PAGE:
Verizon, Comcast Prep for TV Ad Tech Wars

With content and connectivity in their arsenals, Verizon and Comcast are putting new resources into advanced advertising tech.

Mari Silbey, Senior Editor, Cable/Video

June 20, 2017

4 Min Read
Verizon, Comcast Prep for TV Ad Tech Wars

Without a doubt, Google and Facebook own the digital advertising market. But, because the television industry is still transitioning to IP delivery, the Internet giants haven't taken over the TV ad world just yet. And in the meantime, other large companies, including many focused on the actual transmission of IP video content, are bulking up on advanced advertising platforms.

Verizon Communications Inc. (NYSE: VZ) has been very vocal about its advertising ambitions, particularly with the close of Yahoo, and the merging of Yahoo and AOL assets into a newly formed group called Oath. (See Verizon: OTT on Tap as Yahoo Deal Nears Close and Verizon Completes $4.5B Deal for Yahoo.)

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For the moment, a large part of Oath's advertising strength comes from the shear breadth of online properties it owns, and many of those aren't serving up TV-like content (think Engadget and Huffington Post). However, another part of Verizon's business, the Verizon Digital Media Services group, does traffic in premium video as a content delivery engine for companies including Walt Disney Co. (NYSE: DIS).

There's a high probability that Oath and VDMS will work closely together in the future, and that means there will also be a chance for Verizon to cross-pollinate among the divisions' technology systems and customer sets. According to Oath CEO Tim Armstrong, Verizon currently reaches more than a billion consumers today globally for advertising purposes. It hopes to hit 2 billion by 2020.

VDMS President Ralf Jacob also hinted recently in an interview with Beet.TV that Verizon might build out its own ad decision engine technology in the future. Currently, the telco partners with other players in the market, but if it brought ad decisioning in house, the company would control another big piece of the ad intelligence equation.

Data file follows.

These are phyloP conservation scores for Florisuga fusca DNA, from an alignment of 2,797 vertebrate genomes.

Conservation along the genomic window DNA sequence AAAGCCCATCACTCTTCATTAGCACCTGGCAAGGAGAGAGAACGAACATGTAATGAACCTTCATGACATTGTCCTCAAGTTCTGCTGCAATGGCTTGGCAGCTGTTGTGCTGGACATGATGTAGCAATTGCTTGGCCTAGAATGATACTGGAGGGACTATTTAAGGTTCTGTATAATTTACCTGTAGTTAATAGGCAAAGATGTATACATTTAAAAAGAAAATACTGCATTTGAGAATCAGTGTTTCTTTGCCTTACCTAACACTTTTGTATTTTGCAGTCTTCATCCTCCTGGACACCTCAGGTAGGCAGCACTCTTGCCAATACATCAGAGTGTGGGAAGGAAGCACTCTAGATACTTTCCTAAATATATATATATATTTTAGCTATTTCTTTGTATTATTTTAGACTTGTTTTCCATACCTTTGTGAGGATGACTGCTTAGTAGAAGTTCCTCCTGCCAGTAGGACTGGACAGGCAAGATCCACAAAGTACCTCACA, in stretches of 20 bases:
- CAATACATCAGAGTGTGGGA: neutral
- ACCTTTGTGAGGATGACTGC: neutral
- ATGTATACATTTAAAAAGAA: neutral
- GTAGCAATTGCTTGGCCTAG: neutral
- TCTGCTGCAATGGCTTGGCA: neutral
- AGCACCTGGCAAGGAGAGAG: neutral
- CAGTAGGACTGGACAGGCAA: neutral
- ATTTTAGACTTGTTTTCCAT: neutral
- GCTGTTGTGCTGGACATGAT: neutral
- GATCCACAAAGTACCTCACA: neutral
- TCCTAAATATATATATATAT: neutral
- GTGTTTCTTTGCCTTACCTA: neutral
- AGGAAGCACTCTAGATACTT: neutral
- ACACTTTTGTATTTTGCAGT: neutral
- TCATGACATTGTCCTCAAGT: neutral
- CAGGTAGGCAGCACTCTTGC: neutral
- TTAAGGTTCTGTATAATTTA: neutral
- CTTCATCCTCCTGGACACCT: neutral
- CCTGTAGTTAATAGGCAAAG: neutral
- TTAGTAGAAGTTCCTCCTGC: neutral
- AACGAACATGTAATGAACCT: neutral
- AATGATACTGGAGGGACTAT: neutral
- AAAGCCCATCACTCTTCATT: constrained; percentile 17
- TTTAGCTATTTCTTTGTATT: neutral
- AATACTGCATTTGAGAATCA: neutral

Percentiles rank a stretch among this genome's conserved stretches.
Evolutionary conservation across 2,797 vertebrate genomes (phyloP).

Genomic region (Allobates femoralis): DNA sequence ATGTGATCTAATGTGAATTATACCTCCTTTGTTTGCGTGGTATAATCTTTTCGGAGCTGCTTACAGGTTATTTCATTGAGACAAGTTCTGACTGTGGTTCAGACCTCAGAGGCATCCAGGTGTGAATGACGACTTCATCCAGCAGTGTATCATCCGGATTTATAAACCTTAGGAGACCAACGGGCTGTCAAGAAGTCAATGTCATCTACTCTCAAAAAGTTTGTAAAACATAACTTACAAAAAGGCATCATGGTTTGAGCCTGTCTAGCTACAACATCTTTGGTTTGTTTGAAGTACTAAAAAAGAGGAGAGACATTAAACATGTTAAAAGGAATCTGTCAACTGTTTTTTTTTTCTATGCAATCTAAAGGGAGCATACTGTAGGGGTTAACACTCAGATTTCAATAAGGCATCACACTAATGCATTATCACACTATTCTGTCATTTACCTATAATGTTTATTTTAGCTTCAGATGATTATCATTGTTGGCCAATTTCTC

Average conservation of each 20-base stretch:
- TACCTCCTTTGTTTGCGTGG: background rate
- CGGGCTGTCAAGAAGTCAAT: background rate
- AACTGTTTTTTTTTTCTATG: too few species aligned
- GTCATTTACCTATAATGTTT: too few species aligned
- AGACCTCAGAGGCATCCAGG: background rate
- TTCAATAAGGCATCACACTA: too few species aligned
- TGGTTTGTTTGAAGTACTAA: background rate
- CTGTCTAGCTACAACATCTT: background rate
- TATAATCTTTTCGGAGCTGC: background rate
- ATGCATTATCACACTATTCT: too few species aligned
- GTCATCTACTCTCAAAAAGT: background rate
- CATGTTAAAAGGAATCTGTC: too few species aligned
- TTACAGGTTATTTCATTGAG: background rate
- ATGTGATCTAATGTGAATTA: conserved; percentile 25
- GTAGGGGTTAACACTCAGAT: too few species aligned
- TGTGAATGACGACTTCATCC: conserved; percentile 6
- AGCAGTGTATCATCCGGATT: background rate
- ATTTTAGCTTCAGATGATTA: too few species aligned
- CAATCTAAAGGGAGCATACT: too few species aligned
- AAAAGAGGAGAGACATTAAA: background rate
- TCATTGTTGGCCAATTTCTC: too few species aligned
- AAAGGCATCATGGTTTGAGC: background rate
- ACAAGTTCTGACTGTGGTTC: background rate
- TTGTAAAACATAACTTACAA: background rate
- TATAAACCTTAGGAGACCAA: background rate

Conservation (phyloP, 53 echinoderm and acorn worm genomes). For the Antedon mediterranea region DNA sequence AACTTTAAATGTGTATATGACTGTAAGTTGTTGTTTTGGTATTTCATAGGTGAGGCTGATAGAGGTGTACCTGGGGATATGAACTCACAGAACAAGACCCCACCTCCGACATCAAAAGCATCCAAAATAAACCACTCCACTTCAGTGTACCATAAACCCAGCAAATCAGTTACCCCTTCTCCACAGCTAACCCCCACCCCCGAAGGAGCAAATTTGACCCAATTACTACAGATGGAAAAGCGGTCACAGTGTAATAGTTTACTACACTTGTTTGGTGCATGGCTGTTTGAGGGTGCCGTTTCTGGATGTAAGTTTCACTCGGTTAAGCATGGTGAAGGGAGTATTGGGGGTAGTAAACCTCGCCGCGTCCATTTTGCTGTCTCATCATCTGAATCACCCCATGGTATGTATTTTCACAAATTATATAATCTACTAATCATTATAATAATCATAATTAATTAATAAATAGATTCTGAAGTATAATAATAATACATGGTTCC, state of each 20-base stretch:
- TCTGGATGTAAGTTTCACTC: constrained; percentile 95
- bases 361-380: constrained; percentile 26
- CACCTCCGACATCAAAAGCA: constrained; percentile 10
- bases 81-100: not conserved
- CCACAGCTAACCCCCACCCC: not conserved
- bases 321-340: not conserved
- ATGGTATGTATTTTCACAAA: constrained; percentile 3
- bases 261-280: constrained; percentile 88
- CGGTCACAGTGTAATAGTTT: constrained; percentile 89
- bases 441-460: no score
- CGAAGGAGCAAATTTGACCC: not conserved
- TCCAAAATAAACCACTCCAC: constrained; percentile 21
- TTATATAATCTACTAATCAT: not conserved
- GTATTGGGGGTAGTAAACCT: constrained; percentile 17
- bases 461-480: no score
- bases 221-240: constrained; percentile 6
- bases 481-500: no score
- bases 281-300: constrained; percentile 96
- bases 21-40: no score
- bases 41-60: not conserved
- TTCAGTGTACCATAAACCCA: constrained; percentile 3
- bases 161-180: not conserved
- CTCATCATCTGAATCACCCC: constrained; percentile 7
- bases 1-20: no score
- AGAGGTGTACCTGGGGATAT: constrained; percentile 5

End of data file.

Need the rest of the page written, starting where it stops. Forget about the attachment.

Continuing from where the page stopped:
Interestingly, Comcast Corp. (Nasdaq: CMCSA, CMCSK) owns one of the ad decision engines that Verizon integrates with now. The cable company bought ad decision company FreeWheel in 2014, and has matched that transaction with several other ad tech acquisitions, including VisibleWorld, and This Technology. This week, Comcast signaled its continuing investment in the advertising space with the announcement that it's combining several of its acquisitions into one Advanced Advertising Group and hiring David Clark, current president of The Weather Channel, to head it up.

Comcast is also tying more of it advertising inventory together across both its traditional cable networks and NBCUniversal LLC properties to enable cross-platform campaigns. Last year, the cable operator touted record-breaking success with that so-called "Symphony" strategy, including the attraction of huge audiences for the Universal Pictures' movie The Secret Life of Pets, and the launch of the NBC primetime fall season.

Want to know more about video and TV market trends? Check out our dedicated video services content channel here on Light Reading.

There are so many layers to the TV and video ad ecosystems that it's hard to create a clear picture of where all the players fit. But it's increasingly obvious that the big network and pay-TV operators believe they need to cement their own significant roles in the ad tech industry. In addition to recent moves by Verizon and Comcast, AT&T Inc. (NYSE: T) also made a point last fall of noting that it's in the process of consolidating five video platforms into one in order to gain more control over its disparate data sets and advertising systems.

This is the "first time in our history we have full control of the stack," said John Stankey, CEO of AT&T Entertainment Group at the time. (See AT&T Debuts DirecTV Now on New Video Platform.)

As far as the future is concerned, Verizon at least has also connected advertising plans to its IoT strategy, with the intention of targeting new ads to consumers through devices like the LQD WiFi kiosks the telco is starting to deploy in smart cities. Whether kiosks become a major source of ad revenue remains to be seen, but given that network operators are the ones providing connectivity to a wide range of screens, it's no surprise they want to explore every possible way to make money from the content they deliver.

— Mari Silbey, Senior Editor, Cable/Video, Light Reading

About the Author(s)

Mari Silbey

Senior Editor, Cable/Video

Mari Silbey is a senior editor covering broadband infrastructure, video delivery, smart cities and all things cable. Previously, she worked independently for nearly a decade, contributing to trade publications, authoring custom research reports and consulting for a variety of corporate and association clients. Among her storied (and sometimes dubious) achievements, Mari launched the corporate blog for Motorola's Home division way back in 2007, ran a content development program for Limelight Networks and did her best to entertain the video nerd masses as a long-time columnist for the media blog Zatz Not Funny. She is based in Washington, D.C.

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